We visited the Maryknoll Sisters’ School and Hospital, both now managed by laymen. Elderly folks were exercising, eating fresh produce from the “wet markets.” (The Chinese could outlive us all if they could control air pollution.) Outpatient services and a palliative care pavilion offering short-term, “hospice-like” stays serve the poor. Walking the streets of the Kowloon parish, we watched Father Bob Astorino, MM, chat and laugh with his former parishioners in the market. Gazing up at huge apartment houses in this crowded city, he remarked, “Each window houses a family.”
With Bob Astorino and Peter Barry, MM, we visited the Holy Spirit Study Centre housed at the diocesan seminary. At the Centre, Chinese researchers and Maryknollers like Peter provide support and communications that bridge Hong Kong with the Chinese mainland. A quarterly journal, Tripod, helps track the complex relationships between Chinese government and the Catholic “registered and unregistered” churches. Bob Astorino, a founding member of the Union of Catholic Asian News (in 1979) explained that it serves as the hub of a network of Catholic media outlets throughout Asia.
Thailand. Father Tom Dunleavy, MM, an Irish super-connector, has worked on immigration and refugee needs with Maryknoll and other programs in Cambodia, Viet Nam, Laos, and now Thailand, since 1980. Thailand has long received people fleeing persecution from surrounding countries who are housed in refugee camps there. As elsewhere in the world, many ethnic groups live spread across borders and suffer persecution as minorities.
The US. Both Lao and Cambodia endured fierce US bombardments (authorized by neither the Congress nor the American people) during the secret side of the Viet Nam war. That war netted two Communist countries, an American defeat, and an enormous number of deaths.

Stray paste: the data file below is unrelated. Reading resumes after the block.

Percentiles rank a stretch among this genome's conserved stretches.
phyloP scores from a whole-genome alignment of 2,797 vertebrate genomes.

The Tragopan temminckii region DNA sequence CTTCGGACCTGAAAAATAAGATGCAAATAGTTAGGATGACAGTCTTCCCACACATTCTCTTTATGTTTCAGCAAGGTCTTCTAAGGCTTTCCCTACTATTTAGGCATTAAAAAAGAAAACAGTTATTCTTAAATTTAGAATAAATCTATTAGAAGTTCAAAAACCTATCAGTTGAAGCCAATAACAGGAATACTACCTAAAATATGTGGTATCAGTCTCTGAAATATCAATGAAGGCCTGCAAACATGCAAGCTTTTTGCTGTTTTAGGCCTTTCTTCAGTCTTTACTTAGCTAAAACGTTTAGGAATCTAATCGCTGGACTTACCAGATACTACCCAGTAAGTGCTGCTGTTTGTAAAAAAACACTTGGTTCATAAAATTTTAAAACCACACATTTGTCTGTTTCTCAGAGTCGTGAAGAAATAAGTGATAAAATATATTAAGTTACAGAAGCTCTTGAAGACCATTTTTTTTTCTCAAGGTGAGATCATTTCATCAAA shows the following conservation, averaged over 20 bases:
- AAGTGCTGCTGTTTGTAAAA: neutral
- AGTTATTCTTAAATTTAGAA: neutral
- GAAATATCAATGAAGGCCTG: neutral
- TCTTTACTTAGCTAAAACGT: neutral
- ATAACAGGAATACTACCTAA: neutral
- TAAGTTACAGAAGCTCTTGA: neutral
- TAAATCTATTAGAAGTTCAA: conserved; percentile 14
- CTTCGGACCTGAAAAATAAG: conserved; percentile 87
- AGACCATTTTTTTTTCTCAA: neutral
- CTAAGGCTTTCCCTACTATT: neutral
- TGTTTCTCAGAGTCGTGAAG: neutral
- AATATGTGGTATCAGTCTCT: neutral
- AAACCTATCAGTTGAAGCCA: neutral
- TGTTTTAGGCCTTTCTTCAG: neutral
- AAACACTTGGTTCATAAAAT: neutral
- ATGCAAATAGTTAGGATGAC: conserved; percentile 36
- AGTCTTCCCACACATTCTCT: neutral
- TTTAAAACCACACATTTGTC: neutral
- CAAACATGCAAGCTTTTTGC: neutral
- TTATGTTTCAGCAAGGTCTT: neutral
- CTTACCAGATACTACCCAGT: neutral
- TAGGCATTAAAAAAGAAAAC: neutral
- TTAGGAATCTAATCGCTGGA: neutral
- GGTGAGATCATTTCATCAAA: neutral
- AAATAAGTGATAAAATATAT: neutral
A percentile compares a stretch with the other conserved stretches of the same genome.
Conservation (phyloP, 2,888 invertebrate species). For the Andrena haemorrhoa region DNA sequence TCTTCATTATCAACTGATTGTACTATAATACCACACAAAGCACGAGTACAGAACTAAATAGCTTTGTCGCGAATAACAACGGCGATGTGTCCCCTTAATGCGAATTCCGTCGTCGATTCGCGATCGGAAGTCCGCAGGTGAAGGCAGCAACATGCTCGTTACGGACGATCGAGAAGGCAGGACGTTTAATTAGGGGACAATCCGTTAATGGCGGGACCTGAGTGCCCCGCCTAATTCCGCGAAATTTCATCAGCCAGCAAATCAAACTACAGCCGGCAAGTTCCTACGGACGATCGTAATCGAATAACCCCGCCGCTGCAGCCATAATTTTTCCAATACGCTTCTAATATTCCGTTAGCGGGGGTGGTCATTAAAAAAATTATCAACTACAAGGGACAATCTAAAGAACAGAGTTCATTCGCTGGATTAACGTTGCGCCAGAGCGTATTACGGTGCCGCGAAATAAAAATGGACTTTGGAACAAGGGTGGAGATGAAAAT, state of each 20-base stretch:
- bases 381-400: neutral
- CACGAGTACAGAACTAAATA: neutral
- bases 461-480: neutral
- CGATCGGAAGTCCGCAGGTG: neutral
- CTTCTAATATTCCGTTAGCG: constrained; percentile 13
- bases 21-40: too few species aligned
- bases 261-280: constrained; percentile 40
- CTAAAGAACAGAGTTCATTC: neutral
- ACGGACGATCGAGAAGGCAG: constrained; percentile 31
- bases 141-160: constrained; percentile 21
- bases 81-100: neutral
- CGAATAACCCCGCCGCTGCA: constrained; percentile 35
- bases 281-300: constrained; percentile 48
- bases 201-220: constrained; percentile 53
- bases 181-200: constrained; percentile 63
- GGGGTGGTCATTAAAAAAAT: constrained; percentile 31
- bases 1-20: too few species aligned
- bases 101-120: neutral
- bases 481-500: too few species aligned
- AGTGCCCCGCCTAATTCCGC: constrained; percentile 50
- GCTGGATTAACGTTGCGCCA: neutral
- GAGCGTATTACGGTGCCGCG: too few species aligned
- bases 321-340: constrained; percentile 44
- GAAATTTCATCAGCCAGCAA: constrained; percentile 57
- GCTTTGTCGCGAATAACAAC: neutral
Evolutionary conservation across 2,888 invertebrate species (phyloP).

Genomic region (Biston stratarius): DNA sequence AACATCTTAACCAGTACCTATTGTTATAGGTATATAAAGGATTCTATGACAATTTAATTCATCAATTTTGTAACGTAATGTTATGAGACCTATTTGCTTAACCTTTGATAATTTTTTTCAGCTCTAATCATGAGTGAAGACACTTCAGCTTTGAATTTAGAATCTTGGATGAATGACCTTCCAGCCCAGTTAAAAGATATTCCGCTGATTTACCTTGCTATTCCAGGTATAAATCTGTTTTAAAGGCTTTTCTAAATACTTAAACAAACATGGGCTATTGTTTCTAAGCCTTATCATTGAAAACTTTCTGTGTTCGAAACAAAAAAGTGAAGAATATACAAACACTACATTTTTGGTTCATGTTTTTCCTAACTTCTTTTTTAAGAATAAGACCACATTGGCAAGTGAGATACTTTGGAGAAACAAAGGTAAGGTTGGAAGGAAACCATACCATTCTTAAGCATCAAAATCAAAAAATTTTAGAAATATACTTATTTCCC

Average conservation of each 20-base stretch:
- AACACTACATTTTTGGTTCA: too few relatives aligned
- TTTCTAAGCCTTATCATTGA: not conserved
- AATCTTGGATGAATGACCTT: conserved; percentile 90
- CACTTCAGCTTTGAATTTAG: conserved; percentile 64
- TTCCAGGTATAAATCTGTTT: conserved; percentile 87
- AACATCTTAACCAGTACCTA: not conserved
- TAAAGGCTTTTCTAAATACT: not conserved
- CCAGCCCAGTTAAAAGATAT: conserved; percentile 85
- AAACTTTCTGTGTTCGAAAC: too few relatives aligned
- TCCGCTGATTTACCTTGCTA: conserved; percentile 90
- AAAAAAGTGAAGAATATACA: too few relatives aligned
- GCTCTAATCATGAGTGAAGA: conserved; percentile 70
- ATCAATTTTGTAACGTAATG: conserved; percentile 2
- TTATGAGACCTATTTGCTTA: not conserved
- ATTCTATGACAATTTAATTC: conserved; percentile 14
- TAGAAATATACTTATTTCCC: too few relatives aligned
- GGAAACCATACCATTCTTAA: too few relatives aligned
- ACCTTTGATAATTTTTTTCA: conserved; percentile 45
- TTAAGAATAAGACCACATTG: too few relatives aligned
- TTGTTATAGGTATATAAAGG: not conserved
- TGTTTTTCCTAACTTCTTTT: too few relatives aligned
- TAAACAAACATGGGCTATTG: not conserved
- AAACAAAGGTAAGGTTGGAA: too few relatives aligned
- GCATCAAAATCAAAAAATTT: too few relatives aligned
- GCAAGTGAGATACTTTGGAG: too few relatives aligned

San Diego. I was struck by unexpected long-distance links between Maryknoll folks. Several years ago, Erin Rickwa, a San Diego Affiliate then volunteering with Catholic Charities, invited our chapter to welcome a newly arrived group of Karen—an ethnic group in various countries of Southeast Asia. From Myanmar (Burma), they had spent years in Thailand before receiving political refuge in San Diego. We didn’t speak their languages, nor they ours. Yet we had fun connecting at a picnic on Mission Bay. Affiliates Karen and Pat Reilly continued working with some of these new arrivals.
Winners of an essay competition for immigrant youth in San Diego schools were two young Karen women from Myanmar. Having trekked with their families through jungles to enter Thailand and eventually arriving as refugees in San Diego, they will soon start college. More connections!
Another key link in the chain is San Diego Chapter Coordinator Jim DeHarpporte. Based on his many years working with CRS in Southeast Asia, he was the ideal person to orient us for our journey. Amazingly, his son had studied and graduated from the International School of Bangkok where our daughter and son-in-law teach and three grandchildren now study!
Is this a small world? Sheer coincidence? Divine providence? Or what? Your choice!
The story lines are straightforward. For example, Tom Dunleavy, a Maryknoll priest in Thailand whose mission is service, has been instrumental in sending refugees and immigrants on long, hard journeys for a better life—more than 8,000 miles to San Diego. Some of these arriving refugees found compassion from Maryknoll Affiliates here. Our mission, too, is service.